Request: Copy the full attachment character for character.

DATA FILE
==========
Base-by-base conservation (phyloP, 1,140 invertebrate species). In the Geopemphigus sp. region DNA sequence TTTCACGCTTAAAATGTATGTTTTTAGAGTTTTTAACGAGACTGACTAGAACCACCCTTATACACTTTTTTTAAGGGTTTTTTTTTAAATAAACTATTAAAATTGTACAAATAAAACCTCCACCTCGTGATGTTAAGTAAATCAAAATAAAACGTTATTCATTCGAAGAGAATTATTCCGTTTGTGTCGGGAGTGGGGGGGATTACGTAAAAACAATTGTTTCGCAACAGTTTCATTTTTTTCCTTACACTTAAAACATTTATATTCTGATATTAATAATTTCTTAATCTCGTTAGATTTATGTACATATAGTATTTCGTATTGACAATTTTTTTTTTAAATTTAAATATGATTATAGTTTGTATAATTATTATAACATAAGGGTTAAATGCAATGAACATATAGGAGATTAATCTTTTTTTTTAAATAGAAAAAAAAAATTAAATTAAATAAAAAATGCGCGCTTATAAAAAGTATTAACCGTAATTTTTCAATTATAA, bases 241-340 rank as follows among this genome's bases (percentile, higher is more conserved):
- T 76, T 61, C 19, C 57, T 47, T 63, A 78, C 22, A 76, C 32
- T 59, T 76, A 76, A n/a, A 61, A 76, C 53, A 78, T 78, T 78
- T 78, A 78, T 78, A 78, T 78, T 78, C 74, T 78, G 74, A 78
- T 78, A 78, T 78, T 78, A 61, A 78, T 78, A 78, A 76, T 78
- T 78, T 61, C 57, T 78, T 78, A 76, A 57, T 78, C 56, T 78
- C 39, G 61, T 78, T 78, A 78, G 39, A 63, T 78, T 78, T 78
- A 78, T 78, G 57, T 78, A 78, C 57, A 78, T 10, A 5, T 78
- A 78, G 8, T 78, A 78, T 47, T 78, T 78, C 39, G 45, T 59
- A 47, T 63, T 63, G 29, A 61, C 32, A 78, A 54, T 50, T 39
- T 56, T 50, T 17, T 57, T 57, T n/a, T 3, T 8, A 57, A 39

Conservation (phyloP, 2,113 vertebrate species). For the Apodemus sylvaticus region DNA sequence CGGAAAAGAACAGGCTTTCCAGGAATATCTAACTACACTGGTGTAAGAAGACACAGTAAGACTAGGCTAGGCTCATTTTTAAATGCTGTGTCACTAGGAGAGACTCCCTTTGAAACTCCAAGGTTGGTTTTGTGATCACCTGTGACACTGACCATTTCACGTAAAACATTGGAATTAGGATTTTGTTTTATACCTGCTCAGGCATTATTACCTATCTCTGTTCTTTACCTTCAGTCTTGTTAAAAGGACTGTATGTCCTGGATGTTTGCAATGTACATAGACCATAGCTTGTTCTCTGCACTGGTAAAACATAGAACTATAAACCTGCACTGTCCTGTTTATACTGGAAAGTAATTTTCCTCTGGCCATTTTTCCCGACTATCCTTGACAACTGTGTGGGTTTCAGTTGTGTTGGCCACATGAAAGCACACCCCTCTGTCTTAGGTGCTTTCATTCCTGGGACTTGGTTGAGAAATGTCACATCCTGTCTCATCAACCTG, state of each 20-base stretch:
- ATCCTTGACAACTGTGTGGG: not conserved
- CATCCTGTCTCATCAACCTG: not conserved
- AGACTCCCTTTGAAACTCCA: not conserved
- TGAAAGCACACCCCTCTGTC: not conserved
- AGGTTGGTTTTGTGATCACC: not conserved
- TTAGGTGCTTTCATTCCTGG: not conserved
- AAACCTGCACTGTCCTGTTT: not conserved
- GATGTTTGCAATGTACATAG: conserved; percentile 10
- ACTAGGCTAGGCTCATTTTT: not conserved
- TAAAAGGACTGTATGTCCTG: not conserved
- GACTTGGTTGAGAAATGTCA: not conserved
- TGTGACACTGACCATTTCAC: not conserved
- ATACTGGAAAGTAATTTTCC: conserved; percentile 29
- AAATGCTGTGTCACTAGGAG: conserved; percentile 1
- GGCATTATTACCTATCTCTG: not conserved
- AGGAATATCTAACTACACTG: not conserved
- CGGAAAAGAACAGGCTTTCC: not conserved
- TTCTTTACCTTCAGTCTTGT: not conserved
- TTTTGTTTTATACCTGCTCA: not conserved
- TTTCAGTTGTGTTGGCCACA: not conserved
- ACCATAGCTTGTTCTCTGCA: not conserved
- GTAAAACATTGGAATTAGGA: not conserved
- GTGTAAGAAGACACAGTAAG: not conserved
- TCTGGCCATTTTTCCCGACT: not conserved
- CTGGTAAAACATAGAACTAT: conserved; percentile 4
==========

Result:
Base-by-base conservation (phyloP, 1,140 invertebrate species). In the Geopemphigus sp. region DNA sequence TTTCACGCTTAAAATGTATGTTTTTAGAGTTTTTAACGAGACTGACTAGAACCACCCTTATACACTTTTTTTAAGGGTTTTTTTTTAAATAAACTATTAAAATTGTACAAATAAAACCTCCACCTCGTGATGTTAAGTAAATCAAAATAAAACGTTATTCATTCGAAGAGAATTATTCCGTTTGTGTCGGGAGTGGGGGGGATTACGTAAAAACAATTGTTTCGCAACAGTTTCATTTTTTTCCTTACACTTAAAACATTTATATTCTGATATTAATAATTTCTTAATCTCGTTAGATTTATGTACATATAGTATTTCGTATTGACAATTTTTTTTTTAAATTTAAATATGATTATAGTTTGTATAATTATTATAACATAAGGGTTAAATGCAATGAACATATAGGAGATTAATCTTTTTTTTTAAATAGAAAAAAAAAATTAAATTAAATAAAAAATGCGCGCTTATAAAAAGTATTAACCGTAATTTTTCAATTATAA, bases 241-340 rank as follows among this genome's bases (percentile, higher is more conserved):
- T 76, T 61, C 19, C 57, T 47, T 63, A 78, C 22, A 76, C 32
- T 59, T 76, A 76, A n/a, A 61, A 76, C 53, A 78, T 78, T 78
- T 78, A 78, T 78, A 78, T 78, T 78, C 74, T 78, G 74, A 78
- T 78, A 78, T 78, T 78, A 61, A 78, T 78, A 78, A 76, T 78
- T 78, T 61, C 57, T 78, T 78, A 76, A 57, T 78, C 56, T 78
- C 39, G 61, T 78, T 78, A 78, G 39, A 63, T 78, T 78, T 78
- A 78, T 78, G 57, T 78, A 78, C 57, A 78, T 10, A 5, T 78
- A 78, G 8, T 78, A 78, T 47, T 78, T 78, C 39, G 45, T 59
- A 47, T 63, T 63, G 29, A 61, C 32, A 78, A 54, T 50, T 39
- T 56, T 50, T 17, T 57, T 57, T n/a, T 3, T 8, A 57, A 39

Conservation (phyloP, 2,113 vertebrate species). For the Apodemus sylvaticus region DNA sequence CGGAAAAGAACAGGCTTTCCAGGAATATCTAACTACACTGGTGTAAGAAGACACAGTAAGACTAGGCTAGGCTCATTTTTAAATGCTGTGTCACTAGGAGAGACTCCCTTTGAAACTCCAAGGTTGGTTTTGTGATCACCTGTGACACTGACCATTTCACGTAAAACATTGGAATTAGGATTTTGTTTTATACCTGCTCAGGCATTATTACCTATCTCTGTTCTTTACCTTCAGTCTTGTTAAAAGGACTGTATGTCCTGGATGTTTGCAATGTACATAGACCATAGCTTGTTCTCTGCACTGGTAAAACATAGAACTATAAACCTGCACTGTCCTGTTTATACTGGAAAGTAATTTTCCTCTGGCCATTTTTCCCGACTATCCTTGACAACTGTGTGGGTTTCAGTTGTGTTGGCCACATGAAAGCACACCCCTCTGTCTTAGGTGCTTTCATTCCTGGGACTTGGTTGAGAAATGTCACATCCTGTCTCATCAACCTG, state of each 20-base stretch:
- ATCCTTGACAACTGTGTGGG: not conserved
- CATCCTGTCTCATCAACCTG: not conserved
- AGACTCCCTTTGAAACTCCA: not conserved
- TGAAAGCACACCCCTCTGTC: not conserved
- AGGTTGGTTTTGTGATCACC: not conserved
- TTAGGTGCTTTCATTCCTGG: not conserved
- AAACCTGCACTGTCCTGTTT: not conserved
- GATGTTTGCAATGTACATAG: conserved; percentile 10
- ACTAGGCTAGGCTCATTTTT: not conserved
- TAAAAGGACTGTATGTCCTG: not conserved
- GACTTGGTTGAGAAATGTCA: not conserved
- TGTGACACTGACCATTTCAC: not conserved
- ATACTGGAAAGTAATTTTCC: conserved; percentile 29
- AAATGCTGTGTCACTAGGAG: conserved; percentile 1
- GGCATTATTACCTATCTCTG: not conserved
- AGGAATATCTAACTACACTG: not conserved
- CGGAAAAGAACAGGCTTTCC: not conserved
- TTCTTTACCTTCAGTCTTGT: not conserved
- TTTTGTTTTATACCTGCTCA: not conserved
- TTTCAGTTGTGTTGGCCACA: not conserved
- ACCATAGCTTGTTCTCTGCA: not conserved
- GTAAAACATTGGAATTAGGA: not conserved
- GTGTAAGAAGACACAGTAAG: not conserved
- TCTGGCCATTTTTCCCGACT: not conserved
- CTGGTAAAACATAGAACTAT: conserved; percentile 4